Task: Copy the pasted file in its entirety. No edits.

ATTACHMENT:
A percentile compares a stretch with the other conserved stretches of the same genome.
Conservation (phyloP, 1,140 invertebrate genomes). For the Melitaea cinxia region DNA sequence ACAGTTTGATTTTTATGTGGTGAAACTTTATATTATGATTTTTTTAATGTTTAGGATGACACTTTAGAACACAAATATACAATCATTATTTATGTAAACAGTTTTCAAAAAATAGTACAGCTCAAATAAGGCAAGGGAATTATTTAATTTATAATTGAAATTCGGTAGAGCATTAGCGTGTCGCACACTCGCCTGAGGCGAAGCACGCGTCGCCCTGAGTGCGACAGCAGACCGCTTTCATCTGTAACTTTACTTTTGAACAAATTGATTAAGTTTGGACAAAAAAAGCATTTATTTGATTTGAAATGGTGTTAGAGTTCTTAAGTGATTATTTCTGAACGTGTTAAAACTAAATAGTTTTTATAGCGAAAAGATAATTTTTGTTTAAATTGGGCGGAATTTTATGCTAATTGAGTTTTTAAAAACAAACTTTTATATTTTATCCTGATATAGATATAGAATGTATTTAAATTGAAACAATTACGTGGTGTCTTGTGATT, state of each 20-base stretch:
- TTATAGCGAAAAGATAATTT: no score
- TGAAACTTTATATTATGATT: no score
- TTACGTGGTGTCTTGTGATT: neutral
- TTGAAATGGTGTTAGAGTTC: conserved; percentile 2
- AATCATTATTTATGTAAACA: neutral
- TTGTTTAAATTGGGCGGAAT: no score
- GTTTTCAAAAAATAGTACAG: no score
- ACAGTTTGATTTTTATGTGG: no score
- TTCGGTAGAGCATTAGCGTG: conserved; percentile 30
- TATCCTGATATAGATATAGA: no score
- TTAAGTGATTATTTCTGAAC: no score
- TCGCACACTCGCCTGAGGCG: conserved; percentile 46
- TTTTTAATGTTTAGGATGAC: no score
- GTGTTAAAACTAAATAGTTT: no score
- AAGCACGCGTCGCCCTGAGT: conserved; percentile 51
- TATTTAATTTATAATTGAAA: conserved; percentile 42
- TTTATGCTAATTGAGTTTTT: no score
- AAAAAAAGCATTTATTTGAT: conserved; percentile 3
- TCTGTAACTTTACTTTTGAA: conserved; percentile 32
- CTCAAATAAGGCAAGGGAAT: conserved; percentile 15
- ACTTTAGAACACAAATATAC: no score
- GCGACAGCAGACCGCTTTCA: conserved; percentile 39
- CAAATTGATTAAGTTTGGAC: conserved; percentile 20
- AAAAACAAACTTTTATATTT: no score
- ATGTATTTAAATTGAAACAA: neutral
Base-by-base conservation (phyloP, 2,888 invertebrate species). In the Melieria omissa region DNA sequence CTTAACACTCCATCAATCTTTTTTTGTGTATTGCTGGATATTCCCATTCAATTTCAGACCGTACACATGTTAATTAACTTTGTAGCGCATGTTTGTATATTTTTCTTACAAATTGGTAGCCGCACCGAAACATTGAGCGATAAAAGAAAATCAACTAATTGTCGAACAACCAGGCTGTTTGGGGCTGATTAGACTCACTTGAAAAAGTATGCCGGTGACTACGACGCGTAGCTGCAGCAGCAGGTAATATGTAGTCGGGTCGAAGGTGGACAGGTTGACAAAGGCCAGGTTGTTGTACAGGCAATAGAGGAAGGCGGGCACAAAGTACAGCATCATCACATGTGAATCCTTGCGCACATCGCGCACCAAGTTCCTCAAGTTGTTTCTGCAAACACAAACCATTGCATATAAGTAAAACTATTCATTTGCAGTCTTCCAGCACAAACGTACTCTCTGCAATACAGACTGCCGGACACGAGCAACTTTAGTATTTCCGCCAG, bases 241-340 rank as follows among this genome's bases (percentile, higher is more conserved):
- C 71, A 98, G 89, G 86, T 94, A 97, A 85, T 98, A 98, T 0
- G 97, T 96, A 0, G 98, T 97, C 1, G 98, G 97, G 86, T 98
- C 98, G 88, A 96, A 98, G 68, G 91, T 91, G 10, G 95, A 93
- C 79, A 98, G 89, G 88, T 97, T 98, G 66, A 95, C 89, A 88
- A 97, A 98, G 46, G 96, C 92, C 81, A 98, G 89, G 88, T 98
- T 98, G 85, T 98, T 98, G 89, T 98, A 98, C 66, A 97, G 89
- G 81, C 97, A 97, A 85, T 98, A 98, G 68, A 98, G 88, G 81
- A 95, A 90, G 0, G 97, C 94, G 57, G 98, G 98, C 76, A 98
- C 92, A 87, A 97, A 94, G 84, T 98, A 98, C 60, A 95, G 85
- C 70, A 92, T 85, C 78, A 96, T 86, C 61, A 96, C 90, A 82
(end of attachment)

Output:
A percentile compares a stretch with the other conserved stretches of the same genome.
Conservation (phyloP, 1,140 invertebrate genomes). For the Melitaea cinxia region DNA sequence ACAGTTTGATTTTTATGTGGTGAAACTTTATATTATGATTTTTTTAATGTTTAGGATGACACTTTAGAACACAAATATACAATCATTATTTATGTAAACAGTTTTCAAAAAATAGTACAGCTCAAATAAGGCAAGGGAATTATTTAATTTATAATTGAAATTCGGTAGAGCATTAGCGTGTCGCACACTCGCCTGAGGCGAAGCACGCGTCGCCCTGAGTGCGACAGCAGACCGCTTTCATCTGTAACTTTACTTTTGAACAAATTGATTAAGTTTGGACAAAAAAAGCATTTATTTGATTTGAAATGGTGTTAGAGTTCTTAAGTGATTATTTCTGAACGTGTTAAAACTAAATAGTTTTTATAGCGAAAAGATAATTTTTGTTTAAATTGGGCGGAATTTTATGCTAATTGAGTTTTTAAAAACAAACTTTTATATTTTATCCTGATATAGATATAGAATGTATTTAAATTGAAACAATTACGTGGTGTCTTGTGATT, state of each 20-base stretch:
- TTATAGCGAAAAGATAATTT: no score
- TGAAACTTTATATTATGATT: no score
- TTACGTGGTGTCTTGTGATT: neutral
- TTGAAATGGTGTTAGAGTTC: conserved; percentile 2
- AATCATTATTTATGTAAACA: neutral
- TTGTTTAAATTGGGCGGAAT: no score
- GTTTTCAAAAAATAGTACAG: no score
- ACAGTTTGATTTTTATGTGG: no score
- TTCGGTAGAGCATTAGCGTG: conserved; percentile 30
- TATCCTGATATAGATATAGA: no score
- TTAAGTGATTATTTCTGAAC: no score
- TCGCACACTCGCCTGAGGCG: conserved; percentile 46
- TTTTTAATGTTTAGGATGAC: no score
- GTGTTAAAACTAAATAGTTT: no score
- AAGCACGCGTCGCCCTGAGT: conserved; percentile 51
- TATTTAATTTATAATTGAAA: conserved; percentile 42
- TTTATGCTAATTGAGTTTTT: no score
- AAAAAAAGCATTTATTTGAT: conserved; percentile 3
- TCTGTAACTTTACTTTTGAA: conserved; percentile 32
- CTCAAATAAGGCAAGGGAAT: conserved; percentile 15
- ACTTTAGAACACAAATATAC: no score
- GCGACAGCAGACCGCTTTCA: conserved; percentile 39
- CAAATTGATTAAGTTTGGAC: conserved; percentile 20
- AAAAACAAACTTTTATATTT: no score
- ATGTATTTAAATTGAAACAA: neutral
Base-by-base conservation (phyloP, 2,888 invertebrate species). In the Melieria omissa region DNA sequence CTTAACACTCCATCAATCTTTTTTTGTGTATTGCTGGATATTCCCATTCAATTTCAGACCGTACACATGTTAATTAACTTTGTAGCGCATGTTTGTATATTTTTCTTACAAATTGGTAGCCGCACCGAAACATTGAGCGATAAAAGAAAATCAACTAATTGTCGAACAACCAGGCTGTTTGGGGCTGATTAGACTCACTTGAAAAAGTATGCCGGTGACTACGACGCGTAGCTGCAGCAGCAGGTAATATGTAGTCGGGTCGAAGGTGGACAGGTTGACAAAGGCCAGGTTGTTGTACAGGCAATAGAGGAAGGCGGGCACAAAGTACAGCATCATCACATGTGAATCCTTGCGCACATCGCGCACCAAGTTCCTCAAGTTGTTTCTGCAAACACAAACCATTGCATATAAGTAAAACTATTCATTTGCAGTCTTCCAGCACAAACGTACTCTCTGCAATACAGACTGCCGGACACGAGCAACTTTAGTATTTCCGCCAG, bases 241-340 rank as follows among this genome's bases (percentile, higher is more conserved):
- C 71, A 98, G 89, G 86, T 94, A 97, A 85, T 98, A 98, T 0
- G 97, T 96, A 0, G 98, T 97, C 1, G 98, G 97, G 86, T 98
- C 98, G 88, A 96, A 98, G 68, G 91, T 91, G 10, G 95, A 93
- C 79, A 98, G 89, G 88, T 97, T 98, G 66, A 95, C 89, A 88
- A 97, A 98, G 46, G 96, C 92, C 81, A 98, G 89, G 88, T 98
- T 98, G 85, T 98, T 98, G 89, T 98, A 98, C 66, A 97, G 89
- G 81, C 97, A 97, A 85, T 98, A 98, G 68, A 98, G 88, G 81
- A 95, A 90, G 0, G 97, C 94, G 57, G 98, G 98, C 76, A 98
- C 92, A 87, A 97, A 94, G 84, T 98, A 98, C 60, A 95, G 85
- C 70, A 92, T 85, C 78, A 96, T 86, C 61, A 96, C 90, A 82